Cover picture – spindle whorl by Butch Dick, The Signs of lək̓ ʷəŋən
To advance reconciliation in the greater Victoria area through actions that promote social repair and systemic change.
Moving into wholeness. Respectful relationships based in truth, healing,
SOCIAL REPAIR refers to making amends for a wrong or injury done, and to restore to a good condition. In the context of reconciliation, this involves bringing about equality in areas most impacted by colonization, such as health and living conditions, and making positive changes that improve the lives of Indigenous people. Other examples include hiring Indigenous people in leadership positions, offering territorial acknowledgements, and building lasting positive relations between Indigenous and non-Indigenous people.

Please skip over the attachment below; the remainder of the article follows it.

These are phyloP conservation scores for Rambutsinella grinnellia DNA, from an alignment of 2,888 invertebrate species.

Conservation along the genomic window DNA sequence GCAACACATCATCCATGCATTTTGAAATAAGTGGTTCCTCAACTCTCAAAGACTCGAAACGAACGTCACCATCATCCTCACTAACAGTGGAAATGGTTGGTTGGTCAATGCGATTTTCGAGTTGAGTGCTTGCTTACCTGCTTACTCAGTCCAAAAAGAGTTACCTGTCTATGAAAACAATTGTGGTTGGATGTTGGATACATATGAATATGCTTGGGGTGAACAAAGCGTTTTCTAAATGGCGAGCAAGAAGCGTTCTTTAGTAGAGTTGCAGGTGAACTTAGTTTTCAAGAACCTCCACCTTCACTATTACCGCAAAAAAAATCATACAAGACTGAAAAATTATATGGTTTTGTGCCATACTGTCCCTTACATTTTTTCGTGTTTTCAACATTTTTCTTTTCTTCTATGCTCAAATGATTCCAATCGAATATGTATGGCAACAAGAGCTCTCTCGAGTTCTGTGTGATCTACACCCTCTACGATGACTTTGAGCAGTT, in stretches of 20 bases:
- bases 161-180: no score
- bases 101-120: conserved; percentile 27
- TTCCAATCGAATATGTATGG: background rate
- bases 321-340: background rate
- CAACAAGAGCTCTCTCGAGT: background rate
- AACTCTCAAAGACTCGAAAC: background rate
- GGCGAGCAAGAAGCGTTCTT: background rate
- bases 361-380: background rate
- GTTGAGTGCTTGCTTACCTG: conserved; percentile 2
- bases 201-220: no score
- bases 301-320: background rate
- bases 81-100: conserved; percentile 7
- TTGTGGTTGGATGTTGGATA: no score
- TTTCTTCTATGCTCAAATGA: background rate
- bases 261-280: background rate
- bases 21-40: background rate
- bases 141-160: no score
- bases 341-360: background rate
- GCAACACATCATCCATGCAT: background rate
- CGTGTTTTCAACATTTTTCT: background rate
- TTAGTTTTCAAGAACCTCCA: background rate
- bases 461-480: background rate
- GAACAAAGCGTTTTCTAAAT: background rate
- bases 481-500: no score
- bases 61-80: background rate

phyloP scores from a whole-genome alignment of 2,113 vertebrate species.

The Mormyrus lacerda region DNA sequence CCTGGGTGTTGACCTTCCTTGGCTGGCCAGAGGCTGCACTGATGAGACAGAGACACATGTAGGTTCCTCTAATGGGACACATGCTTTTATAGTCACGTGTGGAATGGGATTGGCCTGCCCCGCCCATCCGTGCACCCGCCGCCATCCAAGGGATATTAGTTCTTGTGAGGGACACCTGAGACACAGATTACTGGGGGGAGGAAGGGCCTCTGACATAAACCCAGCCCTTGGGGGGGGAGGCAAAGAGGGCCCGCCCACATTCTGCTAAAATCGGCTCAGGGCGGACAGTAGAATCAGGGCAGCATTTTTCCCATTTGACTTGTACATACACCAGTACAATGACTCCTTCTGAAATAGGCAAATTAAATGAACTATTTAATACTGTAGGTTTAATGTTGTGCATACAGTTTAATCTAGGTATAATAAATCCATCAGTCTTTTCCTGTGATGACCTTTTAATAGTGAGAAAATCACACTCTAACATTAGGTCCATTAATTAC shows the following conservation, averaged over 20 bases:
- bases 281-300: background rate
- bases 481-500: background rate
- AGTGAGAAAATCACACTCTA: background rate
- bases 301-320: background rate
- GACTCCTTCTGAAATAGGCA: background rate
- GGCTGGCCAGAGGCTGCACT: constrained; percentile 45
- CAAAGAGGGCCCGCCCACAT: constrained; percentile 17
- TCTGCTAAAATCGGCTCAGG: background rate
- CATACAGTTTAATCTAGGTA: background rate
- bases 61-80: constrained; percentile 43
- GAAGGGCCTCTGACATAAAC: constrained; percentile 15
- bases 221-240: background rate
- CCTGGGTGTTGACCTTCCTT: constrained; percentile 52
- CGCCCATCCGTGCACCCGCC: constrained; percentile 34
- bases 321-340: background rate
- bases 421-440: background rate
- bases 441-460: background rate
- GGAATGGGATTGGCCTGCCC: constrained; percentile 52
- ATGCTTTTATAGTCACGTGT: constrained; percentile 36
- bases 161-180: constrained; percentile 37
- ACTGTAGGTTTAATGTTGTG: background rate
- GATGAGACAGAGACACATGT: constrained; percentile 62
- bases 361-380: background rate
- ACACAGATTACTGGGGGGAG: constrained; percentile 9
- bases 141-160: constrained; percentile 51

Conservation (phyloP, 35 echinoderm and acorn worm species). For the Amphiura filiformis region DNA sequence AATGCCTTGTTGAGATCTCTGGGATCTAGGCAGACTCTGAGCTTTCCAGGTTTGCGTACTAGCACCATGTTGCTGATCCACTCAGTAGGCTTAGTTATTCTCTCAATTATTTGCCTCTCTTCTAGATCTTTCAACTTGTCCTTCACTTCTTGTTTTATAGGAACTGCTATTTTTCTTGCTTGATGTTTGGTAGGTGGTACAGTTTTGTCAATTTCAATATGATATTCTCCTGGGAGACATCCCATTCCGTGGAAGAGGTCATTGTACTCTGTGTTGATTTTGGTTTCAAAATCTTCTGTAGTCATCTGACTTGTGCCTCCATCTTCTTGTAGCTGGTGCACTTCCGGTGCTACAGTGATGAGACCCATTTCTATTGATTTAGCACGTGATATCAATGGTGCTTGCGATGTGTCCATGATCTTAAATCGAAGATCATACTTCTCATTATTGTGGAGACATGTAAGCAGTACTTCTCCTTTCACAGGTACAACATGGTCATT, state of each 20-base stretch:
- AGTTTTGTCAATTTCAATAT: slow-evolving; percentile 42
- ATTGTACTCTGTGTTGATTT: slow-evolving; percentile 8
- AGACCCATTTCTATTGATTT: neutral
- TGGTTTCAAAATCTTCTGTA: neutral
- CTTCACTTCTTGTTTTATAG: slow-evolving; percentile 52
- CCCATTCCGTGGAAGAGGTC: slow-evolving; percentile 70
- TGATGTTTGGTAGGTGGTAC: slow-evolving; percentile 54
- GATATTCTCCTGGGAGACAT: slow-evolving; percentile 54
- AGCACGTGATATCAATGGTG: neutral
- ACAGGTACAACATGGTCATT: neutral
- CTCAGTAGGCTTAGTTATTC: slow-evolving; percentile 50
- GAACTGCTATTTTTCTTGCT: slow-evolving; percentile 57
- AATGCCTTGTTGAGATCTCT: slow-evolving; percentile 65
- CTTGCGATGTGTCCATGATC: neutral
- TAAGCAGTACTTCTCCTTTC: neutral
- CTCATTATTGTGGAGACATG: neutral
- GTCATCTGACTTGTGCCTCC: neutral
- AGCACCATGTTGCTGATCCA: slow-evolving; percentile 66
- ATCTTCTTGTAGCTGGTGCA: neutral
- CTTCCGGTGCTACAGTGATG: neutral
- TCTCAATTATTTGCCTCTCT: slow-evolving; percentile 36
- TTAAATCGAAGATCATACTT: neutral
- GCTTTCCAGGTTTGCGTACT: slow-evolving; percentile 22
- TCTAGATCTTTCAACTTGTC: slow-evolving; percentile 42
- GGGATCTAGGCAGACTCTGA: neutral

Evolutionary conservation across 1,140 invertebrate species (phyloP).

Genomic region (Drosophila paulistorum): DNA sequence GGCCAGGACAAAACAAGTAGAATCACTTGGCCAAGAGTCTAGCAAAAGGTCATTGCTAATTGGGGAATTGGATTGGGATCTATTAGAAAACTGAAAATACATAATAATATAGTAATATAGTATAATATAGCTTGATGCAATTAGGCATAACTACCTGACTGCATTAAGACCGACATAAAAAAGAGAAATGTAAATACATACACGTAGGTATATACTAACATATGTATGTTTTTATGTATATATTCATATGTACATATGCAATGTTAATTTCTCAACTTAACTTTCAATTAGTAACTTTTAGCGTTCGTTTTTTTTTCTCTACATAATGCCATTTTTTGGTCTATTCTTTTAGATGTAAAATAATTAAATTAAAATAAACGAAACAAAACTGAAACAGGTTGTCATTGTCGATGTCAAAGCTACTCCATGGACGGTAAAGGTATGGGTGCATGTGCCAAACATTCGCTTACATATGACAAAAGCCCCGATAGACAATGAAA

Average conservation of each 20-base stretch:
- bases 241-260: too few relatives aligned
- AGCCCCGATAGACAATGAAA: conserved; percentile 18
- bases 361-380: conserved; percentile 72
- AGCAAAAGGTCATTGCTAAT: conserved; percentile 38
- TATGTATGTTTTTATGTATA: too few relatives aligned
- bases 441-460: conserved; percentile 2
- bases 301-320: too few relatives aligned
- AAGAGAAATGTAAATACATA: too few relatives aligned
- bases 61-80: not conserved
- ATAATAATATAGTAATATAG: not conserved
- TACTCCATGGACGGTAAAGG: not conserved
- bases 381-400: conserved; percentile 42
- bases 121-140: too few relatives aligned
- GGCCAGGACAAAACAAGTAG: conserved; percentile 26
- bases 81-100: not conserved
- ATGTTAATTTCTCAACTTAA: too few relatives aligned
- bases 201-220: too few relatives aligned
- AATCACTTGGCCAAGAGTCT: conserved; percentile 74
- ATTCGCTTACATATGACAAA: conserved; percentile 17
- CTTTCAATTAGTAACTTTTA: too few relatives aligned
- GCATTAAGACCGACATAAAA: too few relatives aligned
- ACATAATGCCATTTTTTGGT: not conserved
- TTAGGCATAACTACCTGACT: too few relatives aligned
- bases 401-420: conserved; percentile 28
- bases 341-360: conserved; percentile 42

SYSTEMIC CHANGE refers to a process of decolonizing mainstream institutions and sectors (aka systems) and re-imagining and re-designing them to include a diversity of values and equitable access to power. This will enable everyone, including Indigenous people, to effectively navigate and benefit from these systems. As the systems change, so will the need for social repair, allowing more time for Indigenization, cultural resurgence and building inter-cultural relationships. This will reduce the amount of racism and bias against Indigenous people inherent in the system and have positive impacts on future generations.
“My definition of reconciliation … is making the invisible visible. And I think at this time, everything that’s unfolding is making the invisible – that we as Indigenous people have all seen and known and felt – visible to the rest of this country.”
–Author Monique Gray Smith